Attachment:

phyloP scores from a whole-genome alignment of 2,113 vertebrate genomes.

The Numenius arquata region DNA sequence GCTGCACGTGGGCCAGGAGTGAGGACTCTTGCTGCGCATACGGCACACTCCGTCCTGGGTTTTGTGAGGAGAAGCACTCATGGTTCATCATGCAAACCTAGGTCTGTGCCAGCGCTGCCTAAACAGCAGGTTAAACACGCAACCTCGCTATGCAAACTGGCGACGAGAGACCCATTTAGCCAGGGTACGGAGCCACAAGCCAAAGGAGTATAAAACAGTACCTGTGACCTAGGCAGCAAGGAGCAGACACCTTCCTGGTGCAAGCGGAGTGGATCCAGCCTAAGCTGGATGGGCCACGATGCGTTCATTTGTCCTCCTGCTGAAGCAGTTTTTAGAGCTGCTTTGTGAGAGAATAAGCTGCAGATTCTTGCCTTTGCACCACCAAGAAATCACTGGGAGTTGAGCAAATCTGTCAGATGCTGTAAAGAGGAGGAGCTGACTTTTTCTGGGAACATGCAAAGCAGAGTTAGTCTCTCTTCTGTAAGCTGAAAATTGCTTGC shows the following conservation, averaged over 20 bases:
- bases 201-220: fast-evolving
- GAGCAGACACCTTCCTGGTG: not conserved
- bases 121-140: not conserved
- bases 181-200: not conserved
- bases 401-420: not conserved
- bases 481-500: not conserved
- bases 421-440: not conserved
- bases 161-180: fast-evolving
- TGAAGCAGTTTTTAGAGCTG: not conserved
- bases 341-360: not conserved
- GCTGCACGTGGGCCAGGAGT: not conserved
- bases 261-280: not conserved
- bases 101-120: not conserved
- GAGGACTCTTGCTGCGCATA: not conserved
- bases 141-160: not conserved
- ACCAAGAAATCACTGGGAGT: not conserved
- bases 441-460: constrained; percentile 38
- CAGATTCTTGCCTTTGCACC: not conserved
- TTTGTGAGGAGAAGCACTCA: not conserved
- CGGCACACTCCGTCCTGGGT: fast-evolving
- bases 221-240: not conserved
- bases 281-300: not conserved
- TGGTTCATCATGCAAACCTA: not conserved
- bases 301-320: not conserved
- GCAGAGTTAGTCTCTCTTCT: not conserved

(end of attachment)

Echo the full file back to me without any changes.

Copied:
phyloP scores from a whole-genome alignment of 2,113 vertebrate genomes.

The Numenius arquata region DNA sequence GCTGCACGTGGGCCAGGAGTGAGGACTCTTGCTGCGCATACGGCACACTCCGTCCTGGGTTTTGTGAGGAGAAGCACTCATGGTTCATCATGCAAACCTAGGTCTGTGCCAGCGCTGCCTAAACAGCAGGTTAAACACGCAACCTCGCTATGCAAACTGGCGACGAGAGACCCATTTAGCCAGGGTACGGAGCCACAAGCCAAAGGAGTATAAAACAGTACCTGTGACCTAGGCAGCAAGGAGCAGACACCTTCCTGGTGCAAGCGGAGTGGATCCAGCCTAAGCTGGATGGGCCACGATGCGTTCATTTGTCCTCCTGCTGAAGCAGTTTTTAGAGCTGCTTTGTGAGAGAATAAGCTGCAGATTCTTGCCTTTGCACCACCAAGAAATCACTGGGAGTTGAGCAAATCTGTCAGATGCTGTAAAGAGGAGGAGCTGACTTTTTCTGGGAACATGCAAAGCAGAGTTAGTCTCTCTTCTGTAAGCTGAAAATTGCTTGC shows the following conservation, averaged over 20 bases:
- bases 201-220: fast-evolving
- GAGCAGACACCTTCCTGGTG: not conserved
- bases 121-140: not conserved
- bases 181-200: not conserved
- bases 401-420: not conserved
- bases 481-500: not conserved
- bases 421-440: not conserved
- bases 161-180: fast-evolving
- TGAAGCAGTTTTTAGAGCTG: not conserved
- bases 341-360: not conserved
- GCTGCACGTGGGCCAGGAGT: not conserved
- bases 261-280: not conserved
- bases 101-120: not conserved
- GAGGACTCTTGCTGCGCATA: not conserved
- bases 141-160: not conserved
- ACCAAGAAATCACTGGGAGT: not conserved
- bases 441-460: constrained; percentile 38
- CAGATTCTTGCCTTTGCACC: not conserved
- TTTGTGAGGAGAAGCACTCA: not conserved
- CGGCACACTCCGTCCTGGGT: fast-evolving
- bases 221-240: not conserved
- bases 281-300: not conserved
- TGGTTCATCATGCAAACCTA: not conserved
- bases 301-320: not conserved
- GCAGAGTTAGTCTCTCTTCT: not conserved